Originally Posted by dejoha
When Andrew Skurka published Alan Dixon's 3-part series on hammock camping
, there were some claims
that the West is less accommodating to hammocks due to lack of trees.
Living in the West and the East, I can attest that the West is more sparse, but I've rarely had a problem finding trees. However, I thought it would be interesting to find an image that showed tree density or coverage across the US to validate some of these claims.
To my delight, I found this intense study
that gives a good indication of tree coverage in the world. Where I live in Arizona, there is a nice slice of high tree density, and several patches throughout that are probably mountain ranges.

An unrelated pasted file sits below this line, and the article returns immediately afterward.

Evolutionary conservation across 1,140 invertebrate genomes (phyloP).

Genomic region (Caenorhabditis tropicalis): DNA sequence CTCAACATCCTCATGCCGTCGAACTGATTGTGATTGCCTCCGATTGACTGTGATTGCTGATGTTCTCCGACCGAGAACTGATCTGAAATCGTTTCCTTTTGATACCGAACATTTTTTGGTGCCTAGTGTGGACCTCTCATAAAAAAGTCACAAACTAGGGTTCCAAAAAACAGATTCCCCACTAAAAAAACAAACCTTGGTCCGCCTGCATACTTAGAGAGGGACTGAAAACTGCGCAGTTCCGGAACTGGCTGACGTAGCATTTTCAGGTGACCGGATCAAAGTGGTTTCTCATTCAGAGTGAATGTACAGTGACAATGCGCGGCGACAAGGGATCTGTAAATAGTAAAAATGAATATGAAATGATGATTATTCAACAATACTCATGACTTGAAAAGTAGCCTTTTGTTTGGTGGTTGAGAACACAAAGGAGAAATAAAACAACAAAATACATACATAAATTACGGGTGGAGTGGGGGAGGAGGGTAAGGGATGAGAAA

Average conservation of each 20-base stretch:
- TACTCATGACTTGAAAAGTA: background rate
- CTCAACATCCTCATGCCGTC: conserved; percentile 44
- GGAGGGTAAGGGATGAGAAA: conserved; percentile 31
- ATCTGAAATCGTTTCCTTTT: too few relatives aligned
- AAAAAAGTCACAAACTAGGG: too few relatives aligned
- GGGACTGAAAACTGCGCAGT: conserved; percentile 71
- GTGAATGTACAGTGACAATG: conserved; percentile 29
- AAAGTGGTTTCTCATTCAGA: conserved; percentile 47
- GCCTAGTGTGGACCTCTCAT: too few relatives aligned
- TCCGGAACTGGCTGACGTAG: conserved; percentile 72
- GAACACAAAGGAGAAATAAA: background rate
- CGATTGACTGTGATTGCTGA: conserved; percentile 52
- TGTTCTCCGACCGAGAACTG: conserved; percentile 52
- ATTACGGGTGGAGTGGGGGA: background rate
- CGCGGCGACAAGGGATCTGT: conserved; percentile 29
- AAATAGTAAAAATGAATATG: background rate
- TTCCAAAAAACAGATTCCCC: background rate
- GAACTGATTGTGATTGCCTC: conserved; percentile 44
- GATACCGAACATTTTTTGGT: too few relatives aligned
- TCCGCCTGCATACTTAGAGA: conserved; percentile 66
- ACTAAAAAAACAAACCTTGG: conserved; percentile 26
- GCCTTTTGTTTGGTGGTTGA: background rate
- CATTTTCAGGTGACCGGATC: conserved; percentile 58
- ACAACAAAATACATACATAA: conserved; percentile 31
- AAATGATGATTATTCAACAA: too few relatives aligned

The worst spots: Nevada and the mid-West. Any Nevada hangers here?
Pretty neat. I can see( I think ) the Mogollon Rim in AZ, the Wastch and Uinta ranges in UT, and very clearly the Wind Rivers in WY, and of course others. Even neater, with the Winds for one example, you not only can make out the range easily but you can tell where the trees end and it goes above timberline.